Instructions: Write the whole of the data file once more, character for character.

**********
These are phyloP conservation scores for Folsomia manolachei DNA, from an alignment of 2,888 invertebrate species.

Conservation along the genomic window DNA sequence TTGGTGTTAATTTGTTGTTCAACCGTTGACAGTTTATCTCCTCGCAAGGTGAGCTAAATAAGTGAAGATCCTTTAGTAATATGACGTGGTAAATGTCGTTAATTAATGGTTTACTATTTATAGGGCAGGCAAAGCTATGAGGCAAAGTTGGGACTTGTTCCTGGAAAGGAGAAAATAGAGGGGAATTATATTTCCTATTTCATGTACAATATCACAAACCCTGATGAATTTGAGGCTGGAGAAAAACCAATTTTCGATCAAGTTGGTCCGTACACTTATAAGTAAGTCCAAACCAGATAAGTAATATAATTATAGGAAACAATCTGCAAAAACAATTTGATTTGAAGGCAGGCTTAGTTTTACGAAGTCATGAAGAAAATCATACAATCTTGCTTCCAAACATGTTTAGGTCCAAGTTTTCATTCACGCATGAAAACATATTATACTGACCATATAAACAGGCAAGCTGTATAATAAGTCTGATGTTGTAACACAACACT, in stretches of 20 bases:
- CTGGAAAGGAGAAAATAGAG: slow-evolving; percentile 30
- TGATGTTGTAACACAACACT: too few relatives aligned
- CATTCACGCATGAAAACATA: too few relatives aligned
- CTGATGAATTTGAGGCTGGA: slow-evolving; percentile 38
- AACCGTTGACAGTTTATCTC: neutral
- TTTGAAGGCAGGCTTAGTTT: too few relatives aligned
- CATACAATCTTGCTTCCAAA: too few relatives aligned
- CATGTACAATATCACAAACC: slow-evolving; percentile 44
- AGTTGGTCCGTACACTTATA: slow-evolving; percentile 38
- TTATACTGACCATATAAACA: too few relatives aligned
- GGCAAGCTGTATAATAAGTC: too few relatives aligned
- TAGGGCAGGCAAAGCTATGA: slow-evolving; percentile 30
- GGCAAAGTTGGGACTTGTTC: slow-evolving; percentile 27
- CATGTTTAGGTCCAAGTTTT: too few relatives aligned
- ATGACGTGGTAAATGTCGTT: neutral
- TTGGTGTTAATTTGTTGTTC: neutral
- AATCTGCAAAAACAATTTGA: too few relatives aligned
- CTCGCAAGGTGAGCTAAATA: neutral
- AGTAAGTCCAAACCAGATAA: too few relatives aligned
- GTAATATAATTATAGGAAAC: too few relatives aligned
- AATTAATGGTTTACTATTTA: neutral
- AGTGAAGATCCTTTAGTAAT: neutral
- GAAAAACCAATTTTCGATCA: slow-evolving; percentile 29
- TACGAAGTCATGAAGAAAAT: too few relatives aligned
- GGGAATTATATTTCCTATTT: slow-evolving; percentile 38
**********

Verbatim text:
These are phyloP conservation scores for Folsomia manolachei DNA, from an alignment of 2,888 invertebrate species.

Conservation along the genomic window DNA sequence TTGGTGTTAATTTGTTGTTCAACCGTTGACAGTTTATCTCCTCGCAAGGTGAGCTAAATAAGTGAAGATCCTTTAGTAATATGACGTGGTAAATGTCGTTAATTAATGGTTTACTATTTATAGGGCAGGCAAAGCTATGAGGCAAAGTTGGGACTTGTTCCTGGAAAGGAGAAAATAGAGGGGAATTATATTTCCTATTTCATGTACAATATCACAAACCCTGATGAATTTGAGGCTGGAGAAAAACCAATTTTCGATCAAGTTGGTCCGTACACTTATAAGTAAGTCCAAACCAGATAAGTAATATAATTATAGGAAACAATCTGCAAAAACAATTTGATTTGAAGGCAGGCTTAGTTTTACGAAGTCATGAAGAAAATCATACAATCTTGCTTCCAAACATGTTTAGGTCCAAGTTTTCATTCACGCATGAAAACATATTATACTGACCATATAAACAGGCAAGCTGTATAATAAGTCTGATGTTGTAACACAACACT, in stretches of 20 bases:
- CTGGAAAGGAGAAAATAGAG: slow-evolving; percentile 30
- TGATGTTGTAACACAACACT: too few relatives aligned
- CATTCACGCATGAAAACATA: too few relatives aligned
- CTGATGAATTTGAGGCTGGA: slow-evolving; percentile 38
- AACCGTTGACAGTTTATCTC: neutral
- TTTGAAGGCAGGCTTAGTTT: too few relatives aligned
- CATACAATCTTGCTTCCAAA: too few relatives aligned
- CATGTACAATATCACAAACC: slow-evolving; percentile 44
- AGTTGGTCCGTACACTTATA: slow-evolving; percentile 38
- TTATACTGACCATATAAACA: too few relatives aligned
- GGCAAGCTGTATAATAAGTC: too few relatives aligned
- TAGGGCAGGCAAAGCTATGA: slow-evolving; percentile 30
- GGCAAAGTTGGGACTTGTTC: slow-evolving; percentile 27
- CATGTTTAGGTCCAAGTTTT: too few relatives aligned
- ATGACGTGGTAAATGTCGTT: neutral
- TTGGTGTTAATTTGTTGTTC: neutral
- AATCTGCAAAAACAATTTGA: too few relatives aligned
- CTCGCAAGGTGAGCTAAATA: neutral
- AGTAAGTCCAAACCAGATAA: too few relatives aligned
- GTAATATAATTATAGGAAAC: too few relatives aligned
- AATTAATGGTTTACTATTTA: neutral
- AGTGAAGATCCTTTAGTAAT: neutral
- GAAAAACCAATTTTCGATCA: slow-evolving; percentile 29
- TACGAAGTCATGAAGAAAAT: too few relatives aligned
- GGGAATTATATTTCCTATTT: slow-evolving; percentile 38